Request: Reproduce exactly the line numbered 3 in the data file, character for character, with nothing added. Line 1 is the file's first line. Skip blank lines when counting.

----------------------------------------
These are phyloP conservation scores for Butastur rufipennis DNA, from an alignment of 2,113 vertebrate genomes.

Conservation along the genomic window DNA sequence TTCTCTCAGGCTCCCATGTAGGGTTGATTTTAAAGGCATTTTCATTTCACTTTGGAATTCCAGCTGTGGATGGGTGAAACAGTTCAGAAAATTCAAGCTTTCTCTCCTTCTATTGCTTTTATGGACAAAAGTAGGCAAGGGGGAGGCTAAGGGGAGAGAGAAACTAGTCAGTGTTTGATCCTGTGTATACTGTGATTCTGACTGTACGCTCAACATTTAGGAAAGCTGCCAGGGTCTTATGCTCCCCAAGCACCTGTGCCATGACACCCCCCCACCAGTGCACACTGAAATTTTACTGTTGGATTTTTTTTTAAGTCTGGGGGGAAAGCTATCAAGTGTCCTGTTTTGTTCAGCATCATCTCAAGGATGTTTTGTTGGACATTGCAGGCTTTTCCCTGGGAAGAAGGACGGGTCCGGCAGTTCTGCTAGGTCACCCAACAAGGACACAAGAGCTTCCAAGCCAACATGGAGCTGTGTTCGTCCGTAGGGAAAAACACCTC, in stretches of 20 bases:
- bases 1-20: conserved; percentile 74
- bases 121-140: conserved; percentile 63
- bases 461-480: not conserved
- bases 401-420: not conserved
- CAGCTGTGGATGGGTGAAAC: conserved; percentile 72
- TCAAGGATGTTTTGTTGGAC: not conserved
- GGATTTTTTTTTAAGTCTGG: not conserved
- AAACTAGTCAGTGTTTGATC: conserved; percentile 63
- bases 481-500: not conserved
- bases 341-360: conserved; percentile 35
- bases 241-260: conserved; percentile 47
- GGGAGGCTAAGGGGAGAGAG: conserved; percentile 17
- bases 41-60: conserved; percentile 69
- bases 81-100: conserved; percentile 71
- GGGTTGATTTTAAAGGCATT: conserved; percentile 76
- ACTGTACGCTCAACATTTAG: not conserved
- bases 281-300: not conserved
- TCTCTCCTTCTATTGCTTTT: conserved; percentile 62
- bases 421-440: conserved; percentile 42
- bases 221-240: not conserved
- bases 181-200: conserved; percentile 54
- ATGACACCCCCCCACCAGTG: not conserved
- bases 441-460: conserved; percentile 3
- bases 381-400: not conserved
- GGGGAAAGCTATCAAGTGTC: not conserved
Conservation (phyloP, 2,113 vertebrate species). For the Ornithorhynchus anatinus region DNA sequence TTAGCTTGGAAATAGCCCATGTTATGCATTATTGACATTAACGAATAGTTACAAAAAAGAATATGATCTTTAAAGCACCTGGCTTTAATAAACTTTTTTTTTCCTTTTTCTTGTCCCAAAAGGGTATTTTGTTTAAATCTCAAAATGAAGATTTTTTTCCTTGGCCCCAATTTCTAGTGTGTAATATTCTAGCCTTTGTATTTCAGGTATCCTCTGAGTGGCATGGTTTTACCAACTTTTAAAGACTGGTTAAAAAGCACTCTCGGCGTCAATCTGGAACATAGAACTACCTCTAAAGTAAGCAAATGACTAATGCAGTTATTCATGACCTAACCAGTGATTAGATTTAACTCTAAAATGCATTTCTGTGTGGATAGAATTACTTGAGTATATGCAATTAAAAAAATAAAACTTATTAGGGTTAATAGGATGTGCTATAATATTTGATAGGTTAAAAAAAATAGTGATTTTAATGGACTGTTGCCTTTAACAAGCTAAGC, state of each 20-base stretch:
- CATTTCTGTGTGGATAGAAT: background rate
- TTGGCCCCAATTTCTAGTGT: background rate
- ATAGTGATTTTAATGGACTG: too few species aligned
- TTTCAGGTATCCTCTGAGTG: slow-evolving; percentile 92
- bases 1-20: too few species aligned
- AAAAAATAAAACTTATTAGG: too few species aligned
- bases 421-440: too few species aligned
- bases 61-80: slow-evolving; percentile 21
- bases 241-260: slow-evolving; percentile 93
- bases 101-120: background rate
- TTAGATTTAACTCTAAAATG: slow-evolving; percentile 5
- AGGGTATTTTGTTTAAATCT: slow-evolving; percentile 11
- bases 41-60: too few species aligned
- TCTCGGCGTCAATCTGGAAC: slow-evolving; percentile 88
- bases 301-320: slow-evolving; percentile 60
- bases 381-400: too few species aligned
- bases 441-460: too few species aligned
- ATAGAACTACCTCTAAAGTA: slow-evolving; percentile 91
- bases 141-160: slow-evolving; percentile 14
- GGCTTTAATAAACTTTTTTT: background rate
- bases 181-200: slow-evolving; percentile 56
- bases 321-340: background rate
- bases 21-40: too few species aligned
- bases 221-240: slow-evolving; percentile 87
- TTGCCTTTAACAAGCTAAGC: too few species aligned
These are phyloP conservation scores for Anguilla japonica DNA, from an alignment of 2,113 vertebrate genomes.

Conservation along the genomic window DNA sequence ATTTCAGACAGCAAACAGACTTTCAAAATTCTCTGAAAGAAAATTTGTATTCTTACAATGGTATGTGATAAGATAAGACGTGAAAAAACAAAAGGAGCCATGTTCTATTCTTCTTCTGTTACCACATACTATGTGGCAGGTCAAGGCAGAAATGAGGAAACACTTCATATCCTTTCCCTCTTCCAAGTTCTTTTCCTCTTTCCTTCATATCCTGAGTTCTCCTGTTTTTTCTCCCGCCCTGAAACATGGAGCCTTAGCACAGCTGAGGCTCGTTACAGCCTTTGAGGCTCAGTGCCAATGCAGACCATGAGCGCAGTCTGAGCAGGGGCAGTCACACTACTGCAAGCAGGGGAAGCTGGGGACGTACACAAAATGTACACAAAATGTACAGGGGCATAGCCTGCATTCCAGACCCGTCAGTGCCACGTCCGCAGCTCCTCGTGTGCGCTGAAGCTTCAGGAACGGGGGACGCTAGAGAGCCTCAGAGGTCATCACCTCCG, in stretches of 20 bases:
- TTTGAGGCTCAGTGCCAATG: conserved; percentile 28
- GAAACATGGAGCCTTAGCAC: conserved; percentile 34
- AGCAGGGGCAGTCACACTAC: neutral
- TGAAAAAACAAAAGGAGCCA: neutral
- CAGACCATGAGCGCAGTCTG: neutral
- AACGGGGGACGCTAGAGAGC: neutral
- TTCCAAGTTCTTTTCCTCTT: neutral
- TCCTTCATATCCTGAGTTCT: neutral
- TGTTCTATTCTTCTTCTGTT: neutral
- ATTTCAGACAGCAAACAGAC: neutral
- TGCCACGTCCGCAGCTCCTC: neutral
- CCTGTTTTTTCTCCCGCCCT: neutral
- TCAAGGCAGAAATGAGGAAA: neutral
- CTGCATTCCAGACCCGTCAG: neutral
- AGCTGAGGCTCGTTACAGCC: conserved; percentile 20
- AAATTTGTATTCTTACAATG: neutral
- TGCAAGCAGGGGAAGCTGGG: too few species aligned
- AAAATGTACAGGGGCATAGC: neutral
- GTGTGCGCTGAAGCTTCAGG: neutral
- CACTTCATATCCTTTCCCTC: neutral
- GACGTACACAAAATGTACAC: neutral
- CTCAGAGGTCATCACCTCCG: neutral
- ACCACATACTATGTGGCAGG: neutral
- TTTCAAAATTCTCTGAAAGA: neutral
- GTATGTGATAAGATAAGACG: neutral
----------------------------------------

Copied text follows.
- bases 1-20: conserved; percentile 74